Babies food allergy symptoms and tips

Parents of children who are at risk of allergies are often unsettled and do not know how to properly feed their children. In fact, the problems with eating sometimes start as soon as the little ones are born. A food allergy can develop in the first months of life. It occurs most frequently in the second and third year of life, after which the frequency drops again. Babies food allergy symptoms are very common health problems. You can go deep into the article for answers to what are the reasons and what should we do?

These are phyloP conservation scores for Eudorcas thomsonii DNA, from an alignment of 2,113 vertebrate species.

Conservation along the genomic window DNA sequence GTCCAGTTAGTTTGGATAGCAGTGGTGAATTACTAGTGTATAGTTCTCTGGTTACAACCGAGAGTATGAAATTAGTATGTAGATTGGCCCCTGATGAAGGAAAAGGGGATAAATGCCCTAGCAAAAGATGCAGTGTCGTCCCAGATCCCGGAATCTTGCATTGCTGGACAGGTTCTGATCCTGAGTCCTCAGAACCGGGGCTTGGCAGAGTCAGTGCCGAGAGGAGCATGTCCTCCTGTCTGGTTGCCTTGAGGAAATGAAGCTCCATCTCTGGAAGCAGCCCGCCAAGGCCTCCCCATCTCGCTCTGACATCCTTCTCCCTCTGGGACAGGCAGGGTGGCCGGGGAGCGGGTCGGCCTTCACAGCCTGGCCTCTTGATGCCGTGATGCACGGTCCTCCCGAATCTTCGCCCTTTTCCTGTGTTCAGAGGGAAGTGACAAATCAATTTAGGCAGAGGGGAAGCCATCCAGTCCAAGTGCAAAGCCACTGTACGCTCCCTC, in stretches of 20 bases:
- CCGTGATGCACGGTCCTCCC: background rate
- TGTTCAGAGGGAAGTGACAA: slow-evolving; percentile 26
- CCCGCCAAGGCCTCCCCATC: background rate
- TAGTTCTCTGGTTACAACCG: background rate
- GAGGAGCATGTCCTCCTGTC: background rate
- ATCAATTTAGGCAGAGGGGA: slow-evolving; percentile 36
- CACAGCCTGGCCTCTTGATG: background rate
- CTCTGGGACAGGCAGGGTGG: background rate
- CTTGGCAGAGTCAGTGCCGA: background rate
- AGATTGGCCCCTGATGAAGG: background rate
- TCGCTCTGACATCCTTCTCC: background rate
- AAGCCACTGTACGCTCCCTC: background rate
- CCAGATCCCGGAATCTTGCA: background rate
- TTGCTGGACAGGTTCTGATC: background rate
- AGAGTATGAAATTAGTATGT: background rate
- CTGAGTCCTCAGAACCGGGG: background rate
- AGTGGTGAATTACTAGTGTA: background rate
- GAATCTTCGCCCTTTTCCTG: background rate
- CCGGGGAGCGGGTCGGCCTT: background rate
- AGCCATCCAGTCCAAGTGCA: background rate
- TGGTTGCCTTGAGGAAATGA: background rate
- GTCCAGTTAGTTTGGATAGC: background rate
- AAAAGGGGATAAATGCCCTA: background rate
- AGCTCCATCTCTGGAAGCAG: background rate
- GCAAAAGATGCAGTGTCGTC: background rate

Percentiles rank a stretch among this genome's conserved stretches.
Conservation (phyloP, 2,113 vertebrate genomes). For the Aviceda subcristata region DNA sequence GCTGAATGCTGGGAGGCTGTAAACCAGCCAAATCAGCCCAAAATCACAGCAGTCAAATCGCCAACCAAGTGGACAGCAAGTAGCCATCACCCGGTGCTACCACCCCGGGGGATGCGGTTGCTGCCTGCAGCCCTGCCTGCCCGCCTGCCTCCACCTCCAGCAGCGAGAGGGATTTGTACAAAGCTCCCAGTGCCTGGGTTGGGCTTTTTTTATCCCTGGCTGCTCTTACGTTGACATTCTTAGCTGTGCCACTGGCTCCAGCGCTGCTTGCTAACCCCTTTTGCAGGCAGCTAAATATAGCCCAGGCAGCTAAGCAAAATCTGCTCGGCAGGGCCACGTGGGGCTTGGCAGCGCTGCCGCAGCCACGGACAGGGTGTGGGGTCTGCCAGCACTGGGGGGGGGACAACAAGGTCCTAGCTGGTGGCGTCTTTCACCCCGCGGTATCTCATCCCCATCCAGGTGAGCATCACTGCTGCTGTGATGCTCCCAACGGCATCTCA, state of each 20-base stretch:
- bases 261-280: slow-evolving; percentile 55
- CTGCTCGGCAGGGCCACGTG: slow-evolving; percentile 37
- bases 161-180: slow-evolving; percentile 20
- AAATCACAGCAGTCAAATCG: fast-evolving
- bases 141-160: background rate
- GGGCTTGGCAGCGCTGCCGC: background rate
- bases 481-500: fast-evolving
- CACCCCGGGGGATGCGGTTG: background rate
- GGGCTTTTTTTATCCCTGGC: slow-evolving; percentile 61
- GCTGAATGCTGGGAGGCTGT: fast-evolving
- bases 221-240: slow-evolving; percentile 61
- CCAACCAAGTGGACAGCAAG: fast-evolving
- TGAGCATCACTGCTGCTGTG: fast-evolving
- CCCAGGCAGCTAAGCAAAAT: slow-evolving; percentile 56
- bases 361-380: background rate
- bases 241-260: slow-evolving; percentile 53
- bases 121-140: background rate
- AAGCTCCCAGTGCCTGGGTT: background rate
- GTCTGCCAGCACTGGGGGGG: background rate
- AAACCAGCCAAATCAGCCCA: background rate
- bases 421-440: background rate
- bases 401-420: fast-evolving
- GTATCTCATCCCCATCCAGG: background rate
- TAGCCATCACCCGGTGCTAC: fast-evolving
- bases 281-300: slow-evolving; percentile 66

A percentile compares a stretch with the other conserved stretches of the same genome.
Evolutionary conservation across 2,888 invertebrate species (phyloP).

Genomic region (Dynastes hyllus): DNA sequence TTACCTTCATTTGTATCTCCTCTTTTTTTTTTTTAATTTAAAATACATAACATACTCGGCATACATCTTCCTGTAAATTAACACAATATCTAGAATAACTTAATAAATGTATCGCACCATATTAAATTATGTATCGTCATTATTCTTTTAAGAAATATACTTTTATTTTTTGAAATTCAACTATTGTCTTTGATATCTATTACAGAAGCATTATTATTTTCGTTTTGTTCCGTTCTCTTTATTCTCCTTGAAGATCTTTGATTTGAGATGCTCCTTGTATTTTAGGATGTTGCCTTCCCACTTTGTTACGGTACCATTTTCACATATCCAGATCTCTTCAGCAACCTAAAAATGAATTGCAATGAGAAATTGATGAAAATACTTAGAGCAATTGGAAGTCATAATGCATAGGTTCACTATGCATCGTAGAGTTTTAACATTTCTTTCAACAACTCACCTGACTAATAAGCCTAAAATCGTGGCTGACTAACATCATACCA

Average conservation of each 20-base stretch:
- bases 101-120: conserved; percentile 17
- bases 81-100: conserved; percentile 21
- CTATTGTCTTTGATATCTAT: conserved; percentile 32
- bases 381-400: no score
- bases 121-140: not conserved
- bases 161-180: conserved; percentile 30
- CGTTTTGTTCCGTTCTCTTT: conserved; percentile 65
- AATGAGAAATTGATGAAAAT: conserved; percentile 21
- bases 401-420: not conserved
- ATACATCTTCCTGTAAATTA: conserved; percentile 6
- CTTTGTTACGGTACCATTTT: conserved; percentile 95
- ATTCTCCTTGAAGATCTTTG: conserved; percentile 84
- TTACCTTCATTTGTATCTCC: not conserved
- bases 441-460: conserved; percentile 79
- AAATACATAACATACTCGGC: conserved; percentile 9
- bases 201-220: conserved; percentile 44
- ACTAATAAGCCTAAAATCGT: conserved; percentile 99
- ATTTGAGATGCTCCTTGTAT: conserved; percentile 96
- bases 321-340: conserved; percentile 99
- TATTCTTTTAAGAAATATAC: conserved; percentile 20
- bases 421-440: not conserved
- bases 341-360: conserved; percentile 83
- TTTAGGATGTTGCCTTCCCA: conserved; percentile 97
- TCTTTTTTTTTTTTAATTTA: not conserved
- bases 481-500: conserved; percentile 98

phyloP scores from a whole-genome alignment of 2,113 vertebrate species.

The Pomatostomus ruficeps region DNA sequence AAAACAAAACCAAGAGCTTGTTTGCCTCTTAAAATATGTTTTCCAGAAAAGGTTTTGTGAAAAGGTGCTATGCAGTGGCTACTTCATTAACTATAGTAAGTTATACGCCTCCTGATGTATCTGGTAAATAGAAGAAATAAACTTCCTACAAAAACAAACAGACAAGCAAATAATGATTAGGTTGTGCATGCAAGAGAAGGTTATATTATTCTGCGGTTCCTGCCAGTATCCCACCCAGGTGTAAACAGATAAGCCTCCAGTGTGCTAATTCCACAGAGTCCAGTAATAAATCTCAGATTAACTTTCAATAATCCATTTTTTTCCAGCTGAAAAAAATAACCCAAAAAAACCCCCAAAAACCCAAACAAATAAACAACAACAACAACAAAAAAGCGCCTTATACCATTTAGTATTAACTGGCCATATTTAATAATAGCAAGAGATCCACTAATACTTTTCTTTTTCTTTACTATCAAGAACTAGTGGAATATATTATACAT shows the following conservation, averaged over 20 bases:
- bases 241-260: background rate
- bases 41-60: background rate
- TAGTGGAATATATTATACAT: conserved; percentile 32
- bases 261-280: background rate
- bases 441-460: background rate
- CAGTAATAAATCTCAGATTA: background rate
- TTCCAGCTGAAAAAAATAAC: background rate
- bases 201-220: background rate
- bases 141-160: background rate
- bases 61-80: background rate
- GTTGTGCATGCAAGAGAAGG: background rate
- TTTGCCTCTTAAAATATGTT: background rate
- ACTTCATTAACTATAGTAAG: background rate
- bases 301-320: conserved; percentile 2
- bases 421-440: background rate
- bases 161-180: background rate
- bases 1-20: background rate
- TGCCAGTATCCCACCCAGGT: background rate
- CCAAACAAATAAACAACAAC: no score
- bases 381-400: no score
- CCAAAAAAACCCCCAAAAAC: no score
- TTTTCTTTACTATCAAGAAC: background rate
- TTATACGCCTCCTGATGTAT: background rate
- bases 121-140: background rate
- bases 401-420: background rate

Immature digestive tract

Children suffer from food allergies more often than adults: two to three percent of them, and four percent of young children, are affected. If a child is already suffering from neurodermatitis, the risk of allergic reactions to certain foods increases. In this group, the frequency is 30 percent. These numbers refer to Central Europe.

The fact that children are more susceptible to food allergies is due to their still immature digestive tract: the child’s intestine is not yet able to break down certain proteins in food, such as milk, so well. In addition, their mucous membranes are more permeable to larger protein molecules, to which the young body can then have an allergic reaction. Sensitization can arise, for example, if a baby receives cow’s milk or baby milk based on cow’s milk too early. Other common triggers are egg white, wheat, soy, nuts and fish.